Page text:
Discovering a different way of doing youth ministry

conference-image-homeMost youth ministries are shallow at best, and youth worship is even worse.  An evangelical worship leader lamenting those conclusions happened upon some YouTube videos from the Lutheran youth ministry Higher Things.

Read the whole post, linked after the jump, which includes videos of both the worship services he is decrying and the worship services from Higher Things conferences.

Also read the comments, which record other amazed and appreciative reactions to Higher Things and their approach to youth ministry. (Note especially Dave’s remarks on the singing.)
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My Scandinavia gigs

Today my wife and I will catch a plane to Copenhagen for a series of presentations I’ve been asked to make in Denmark and Norway.  The Scandinavian countries are considered among the most secular in the world, and yet there seems to be some interest in my book The Spirituality of the Cross, which has been translated into those languages.  On October 1, I’ll be giving some lectures at the seminary connected to the University of Aarhus.  On October 5, I’ll be speaking at a Bible college in Copenhagen.  On October 7-8, I’ll be in Oslo, Norway, giving four keynote addresses at a summit meeting of Scandinavian youth ministries.  (This is the group that is bringing me over and arranged the other gigs.)  We’ll fly back to the states on October 10.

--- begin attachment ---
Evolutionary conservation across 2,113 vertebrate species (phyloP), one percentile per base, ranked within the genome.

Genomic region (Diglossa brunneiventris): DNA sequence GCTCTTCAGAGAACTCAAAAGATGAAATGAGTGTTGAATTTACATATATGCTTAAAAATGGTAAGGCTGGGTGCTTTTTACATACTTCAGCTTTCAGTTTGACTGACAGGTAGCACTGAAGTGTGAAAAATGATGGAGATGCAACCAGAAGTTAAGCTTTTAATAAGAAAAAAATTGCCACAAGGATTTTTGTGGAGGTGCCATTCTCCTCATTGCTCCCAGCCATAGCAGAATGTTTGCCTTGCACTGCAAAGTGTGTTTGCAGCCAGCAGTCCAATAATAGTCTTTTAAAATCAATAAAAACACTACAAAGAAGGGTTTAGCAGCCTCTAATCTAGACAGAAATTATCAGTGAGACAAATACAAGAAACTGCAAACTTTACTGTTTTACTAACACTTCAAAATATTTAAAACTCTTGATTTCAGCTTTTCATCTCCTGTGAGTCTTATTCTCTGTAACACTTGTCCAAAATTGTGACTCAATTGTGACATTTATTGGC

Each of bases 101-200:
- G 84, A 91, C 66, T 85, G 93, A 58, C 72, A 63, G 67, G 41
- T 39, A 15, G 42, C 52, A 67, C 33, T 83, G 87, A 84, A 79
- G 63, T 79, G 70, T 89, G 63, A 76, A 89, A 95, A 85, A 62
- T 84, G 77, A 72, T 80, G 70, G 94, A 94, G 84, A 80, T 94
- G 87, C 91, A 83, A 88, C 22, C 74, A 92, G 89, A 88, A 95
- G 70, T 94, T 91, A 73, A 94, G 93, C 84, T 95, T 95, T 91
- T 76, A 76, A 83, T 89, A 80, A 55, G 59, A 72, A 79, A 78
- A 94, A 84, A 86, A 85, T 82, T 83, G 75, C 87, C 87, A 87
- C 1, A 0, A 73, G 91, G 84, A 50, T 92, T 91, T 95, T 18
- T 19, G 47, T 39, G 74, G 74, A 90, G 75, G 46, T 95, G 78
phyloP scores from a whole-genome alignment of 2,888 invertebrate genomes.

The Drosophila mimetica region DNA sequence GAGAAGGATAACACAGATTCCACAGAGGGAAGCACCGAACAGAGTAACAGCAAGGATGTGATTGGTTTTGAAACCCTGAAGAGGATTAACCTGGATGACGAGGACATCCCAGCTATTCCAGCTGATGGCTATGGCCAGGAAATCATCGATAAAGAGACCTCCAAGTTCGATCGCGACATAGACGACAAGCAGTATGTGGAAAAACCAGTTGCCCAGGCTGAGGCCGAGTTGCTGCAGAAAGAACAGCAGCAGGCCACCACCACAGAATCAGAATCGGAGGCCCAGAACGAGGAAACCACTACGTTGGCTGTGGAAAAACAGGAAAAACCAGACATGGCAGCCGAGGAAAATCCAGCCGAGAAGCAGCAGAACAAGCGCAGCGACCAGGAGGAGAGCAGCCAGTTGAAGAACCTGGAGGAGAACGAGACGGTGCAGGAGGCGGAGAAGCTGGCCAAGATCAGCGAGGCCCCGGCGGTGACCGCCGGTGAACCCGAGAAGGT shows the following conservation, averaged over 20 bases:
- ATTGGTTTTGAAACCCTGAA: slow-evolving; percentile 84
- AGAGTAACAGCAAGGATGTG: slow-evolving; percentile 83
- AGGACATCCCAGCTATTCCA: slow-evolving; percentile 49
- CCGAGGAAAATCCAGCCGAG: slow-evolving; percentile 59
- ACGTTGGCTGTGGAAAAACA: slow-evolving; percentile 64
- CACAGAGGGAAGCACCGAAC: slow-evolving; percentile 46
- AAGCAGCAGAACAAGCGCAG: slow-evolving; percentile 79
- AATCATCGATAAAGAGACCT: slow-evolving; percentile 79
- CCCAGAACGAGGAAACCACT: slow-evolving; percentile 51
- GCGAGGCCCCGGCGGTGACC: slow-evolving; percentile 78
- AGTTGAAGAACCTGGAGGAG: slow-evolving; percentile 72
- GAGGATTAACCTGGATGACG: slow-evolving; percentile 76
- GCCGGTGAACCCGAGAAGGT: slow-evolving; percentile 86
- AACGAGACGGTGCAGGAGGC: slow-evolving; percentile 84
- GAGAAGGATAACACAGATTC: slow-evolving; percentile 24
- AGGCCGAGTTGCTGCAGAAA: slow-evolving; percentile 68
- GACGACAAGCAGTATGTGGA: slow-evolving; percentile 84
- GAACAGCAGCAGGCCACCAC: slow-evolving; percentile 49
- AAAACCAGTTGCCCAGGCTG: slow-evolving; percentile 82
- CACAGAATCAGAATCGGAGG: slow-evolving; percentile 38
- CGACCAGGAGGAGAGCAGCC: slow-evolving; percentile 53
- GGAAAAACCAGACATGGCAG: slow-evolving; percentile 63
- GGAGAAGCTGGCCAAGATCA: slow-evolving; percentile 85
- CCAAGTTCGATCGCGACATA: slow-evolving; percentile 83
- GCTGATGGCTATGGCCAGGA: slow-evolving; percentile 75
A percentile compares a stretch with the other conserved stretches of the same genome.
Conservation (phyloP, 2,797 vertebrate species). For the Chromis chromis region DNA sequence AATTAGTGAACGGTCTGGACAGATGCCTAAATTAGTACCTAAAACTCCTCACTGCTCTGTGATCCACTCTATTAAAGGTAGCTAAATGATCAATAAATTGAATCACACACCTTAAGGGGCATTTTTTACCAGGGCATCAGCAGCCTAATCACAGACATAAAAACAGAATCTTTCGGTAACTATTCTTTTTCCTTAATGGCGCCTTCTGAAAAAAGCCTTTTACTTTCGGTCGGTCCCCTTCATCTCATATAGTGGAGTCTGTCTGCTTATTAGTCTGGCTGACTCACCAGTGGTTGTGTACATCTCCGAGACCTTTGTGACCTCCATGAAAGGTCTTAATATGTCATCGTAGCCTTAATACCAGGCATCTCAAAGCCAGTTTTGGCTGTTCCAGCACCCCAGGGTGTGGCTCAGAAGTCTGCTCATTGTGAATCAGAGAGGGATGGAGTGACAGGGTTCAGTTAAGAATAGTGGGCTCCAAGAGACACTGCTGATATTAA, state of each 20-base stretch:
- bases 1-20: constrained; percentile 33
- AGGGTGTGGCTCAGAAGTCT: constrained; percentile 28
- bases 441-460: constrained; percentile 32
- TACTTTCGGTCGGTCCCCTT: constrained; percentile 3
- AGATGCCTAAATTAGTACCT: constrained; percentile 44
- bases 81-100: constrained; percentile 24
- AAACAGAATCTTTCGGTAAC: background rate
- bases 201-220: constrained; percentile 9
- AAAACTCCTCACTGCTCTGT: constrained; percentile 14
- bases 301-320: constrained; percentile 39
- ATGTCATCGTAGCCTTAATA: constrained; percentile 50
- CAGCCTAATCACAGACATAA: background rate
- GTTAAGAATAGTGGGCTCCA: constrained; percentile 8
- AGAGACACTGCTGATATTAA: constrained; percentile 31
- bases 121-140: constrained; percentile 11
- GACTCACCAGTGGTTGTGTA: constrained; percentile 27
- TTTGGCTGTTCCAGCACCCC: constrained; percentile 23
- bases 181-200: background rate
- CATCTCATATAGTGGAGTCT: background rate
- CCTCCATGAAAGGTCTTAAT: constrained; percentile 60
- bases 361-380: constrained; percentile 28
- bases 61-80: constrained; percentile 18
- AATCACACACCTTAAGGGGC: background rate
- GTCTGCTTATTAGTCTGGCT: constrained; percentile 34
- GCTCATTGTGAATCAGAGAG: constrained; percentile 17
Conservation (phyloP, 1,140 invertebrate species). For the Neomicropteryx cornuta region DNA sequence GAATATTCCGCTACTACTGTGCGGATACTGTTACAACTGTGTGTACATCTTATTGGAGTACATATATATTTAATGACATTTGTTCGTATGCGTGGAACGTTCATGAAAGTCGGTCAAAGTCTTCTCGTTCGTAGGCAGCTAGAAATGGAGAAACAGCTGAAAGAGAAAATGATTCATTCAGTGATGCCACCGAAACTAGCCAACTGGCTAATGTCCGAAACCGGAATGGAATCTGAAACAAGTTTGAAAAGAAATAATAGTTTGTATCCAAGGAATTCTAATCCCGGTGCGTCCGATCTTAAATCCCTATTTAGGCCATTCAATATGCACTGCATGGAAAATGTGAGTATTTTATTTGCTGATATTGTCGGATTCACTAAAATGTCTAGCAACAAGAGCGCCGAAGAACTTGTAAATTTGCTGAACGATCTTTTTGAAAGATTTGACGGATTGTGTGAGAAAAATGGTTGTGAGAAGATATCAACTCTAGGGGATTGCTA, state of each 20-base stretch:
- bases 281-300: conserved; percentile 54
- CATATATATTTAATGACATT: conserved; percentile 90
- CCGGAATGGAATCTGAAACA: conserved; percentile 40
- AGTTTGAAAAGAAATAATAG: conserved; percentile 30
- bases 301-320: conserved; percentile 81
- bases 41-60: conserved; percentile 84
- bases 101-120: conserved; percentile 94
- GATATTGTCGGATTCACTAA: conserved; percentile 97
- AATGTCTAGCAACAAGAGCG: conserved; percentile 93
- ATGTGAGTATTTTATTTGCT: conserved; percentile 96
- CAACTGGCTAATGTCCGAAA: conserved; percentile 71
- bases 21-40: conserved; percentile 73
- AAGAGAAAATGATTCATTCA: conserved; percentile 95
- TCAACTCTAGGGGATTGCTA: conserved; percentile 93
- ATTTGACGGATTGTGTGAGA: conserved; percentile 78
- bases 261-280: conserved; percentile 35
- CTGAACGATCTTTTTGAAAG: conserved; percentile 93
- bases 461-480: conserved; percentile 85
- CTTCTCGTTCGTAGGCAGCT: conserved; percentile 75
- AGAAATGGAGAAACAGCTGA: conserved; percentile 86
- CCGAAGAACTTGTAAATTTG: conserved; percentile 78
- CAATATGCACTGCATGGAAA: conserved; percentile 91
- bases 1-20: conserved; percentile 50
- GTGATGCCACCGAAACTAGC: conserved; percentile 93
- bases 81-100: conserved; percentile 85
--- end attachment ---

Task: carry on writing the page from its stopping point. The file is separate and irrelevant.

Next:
This blog will go on for the two weeks that I’ll be out of the country.  I’ve stockpiled quite a few posts that I think you’ll find interesting to read and discuss, and I’ll schedule them to appear in the days ahead.  I’ve also figured out a way for us to cover and discuss news and current events, though I’ll depend on your active participation and comments for this to work.  I’ll be taking my computer and though I won’t be able to blog as I usually do, I’ll try to check in when I can.  Certainly when I get back from this tour I’ll tell you all about it.

Please, please, pray for us and that my presentations will be well-received.  Who knows what these little sparks might ignite?

Bible reading marathon

Lectio continua is the ancient practice of reading the Bible from beginning to end.  Quite a few people do that on their own, but sometimes it has been read aloud.  The 17th century Protestant community Little Gidding was built around Bible reading, and a Psalm would be read out loud every hour of every day and every night.

As they did last year, the youth group at Blue Ridge Bible Church in Purcellville, VA, led by frequent reader and commenter Rich Shipe, has started a marathon Bible reading exercise, which will run through the 4th of July.  They will be on Main Street.  Can’t miss them.  Rich says that if you are in the neighborhood, drop by and do some reading. [Read more…]

Bogus youth drop-out statistics